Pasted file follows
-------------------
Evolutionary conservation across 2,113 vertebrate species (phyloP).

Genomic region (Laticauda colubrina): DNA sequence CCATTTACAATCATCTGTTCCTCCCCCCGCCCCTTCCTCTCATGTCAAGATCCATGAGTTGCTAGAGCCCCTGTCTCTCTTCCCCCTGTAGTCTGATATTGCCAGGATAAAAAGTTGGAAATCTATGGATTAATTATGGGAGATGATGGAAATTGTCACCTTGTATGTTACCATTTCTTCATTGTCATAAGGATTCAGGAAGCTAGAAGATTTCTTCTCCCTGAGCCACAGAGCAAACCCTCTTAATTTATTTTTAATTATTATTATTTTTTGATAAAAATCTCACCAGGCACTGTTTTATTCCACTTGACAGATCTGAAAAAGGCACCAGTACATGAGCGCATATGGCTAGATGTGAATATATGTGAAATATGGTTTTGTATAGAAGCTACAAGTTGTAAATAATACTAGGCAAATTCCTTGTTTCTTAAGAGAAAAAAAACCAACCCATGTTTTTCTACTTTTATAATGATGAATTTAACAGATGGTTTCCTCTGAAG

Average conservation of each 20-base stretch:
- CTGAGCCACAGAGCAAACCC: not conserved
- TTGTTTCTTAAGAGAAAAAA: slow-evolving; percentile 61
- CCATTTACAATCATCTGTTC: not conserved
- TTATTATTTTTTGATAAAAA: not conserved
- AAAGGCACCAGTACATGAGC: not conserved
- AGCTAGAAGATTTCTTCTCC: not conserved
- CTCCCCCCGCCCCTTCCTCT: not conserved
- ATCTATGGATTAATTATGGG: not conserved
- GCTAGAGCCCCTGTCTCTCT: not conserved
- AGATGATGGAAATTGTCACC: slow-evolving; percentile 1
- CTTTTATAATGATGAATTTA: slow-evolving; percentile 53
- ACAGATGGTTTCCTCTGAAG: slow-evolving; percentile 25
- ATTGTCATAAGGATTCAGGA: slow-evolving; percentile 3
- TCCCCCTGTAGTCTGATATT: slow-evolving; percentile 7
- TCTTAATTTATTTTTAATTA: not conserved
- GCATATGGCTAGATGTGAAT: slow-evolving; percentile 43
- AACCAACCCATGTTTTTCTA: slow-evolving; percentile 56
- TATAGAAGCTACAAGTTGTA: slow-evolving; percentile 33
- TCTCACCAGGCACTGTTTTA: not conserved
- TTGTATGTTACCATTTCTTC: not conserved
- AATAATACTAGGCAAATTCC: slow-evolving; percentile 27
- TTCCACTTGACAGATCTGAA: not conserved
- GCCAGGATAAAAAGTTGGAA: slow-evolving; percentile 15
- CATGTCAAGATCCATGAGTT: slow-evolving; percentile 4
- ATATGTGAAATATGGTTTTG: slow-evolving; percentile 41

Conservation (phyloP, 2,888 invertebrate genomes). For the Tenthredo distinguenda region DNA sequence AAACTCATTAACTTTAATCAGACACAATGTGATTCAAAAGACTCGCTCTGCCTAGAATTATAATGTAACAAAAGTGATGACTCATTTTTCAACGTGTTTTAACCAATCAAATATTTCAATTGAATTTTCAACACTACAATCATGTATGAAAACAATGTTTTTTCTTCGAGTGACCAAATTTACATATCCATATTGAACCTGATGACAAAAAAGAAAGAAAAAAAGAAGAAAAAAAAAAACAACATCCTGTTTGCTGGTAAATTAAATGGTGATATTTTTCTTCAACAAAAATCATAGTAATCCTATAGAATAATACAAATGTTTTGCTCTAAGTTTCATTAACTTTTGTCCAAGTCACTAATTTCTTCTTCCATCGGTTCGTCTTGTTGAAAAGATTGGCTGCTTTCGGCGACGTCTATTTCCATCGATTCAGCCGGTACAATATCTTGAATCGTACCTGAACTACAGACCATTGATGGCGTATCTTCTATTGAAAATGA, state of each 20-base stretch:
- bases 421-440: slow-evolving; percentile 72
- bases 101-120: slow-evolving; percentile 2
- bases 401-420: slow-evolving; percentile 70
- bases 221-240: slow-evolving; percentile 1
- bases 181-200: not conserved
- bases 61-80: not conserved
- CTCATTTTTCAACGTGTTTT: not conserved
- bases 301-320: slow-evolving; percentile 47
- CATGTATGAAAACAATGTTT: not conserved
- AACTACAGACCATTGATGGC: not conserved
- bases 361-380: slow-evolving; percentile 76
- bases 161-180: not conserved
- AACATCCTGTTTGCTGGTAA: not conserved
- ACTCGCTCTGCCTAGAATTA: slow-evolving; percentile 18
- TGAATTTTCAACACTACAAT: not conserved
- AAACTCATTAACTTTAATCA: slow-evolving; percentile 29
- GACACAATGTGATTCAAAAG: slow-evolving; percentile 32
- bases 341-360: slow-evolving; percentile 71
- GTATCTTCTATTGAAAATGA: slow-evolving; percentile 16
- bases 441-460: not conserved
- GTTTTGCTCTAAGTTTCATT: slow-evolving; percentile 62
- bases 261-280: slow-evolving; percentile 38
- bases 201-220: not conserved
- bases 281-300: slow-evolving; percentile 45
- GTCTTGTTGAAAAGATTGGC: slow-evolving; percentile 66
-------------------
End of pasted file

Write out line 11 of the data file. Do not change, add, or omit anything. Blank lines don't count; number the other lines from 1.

- ATCTATGGATTAATTATGGG: not conserved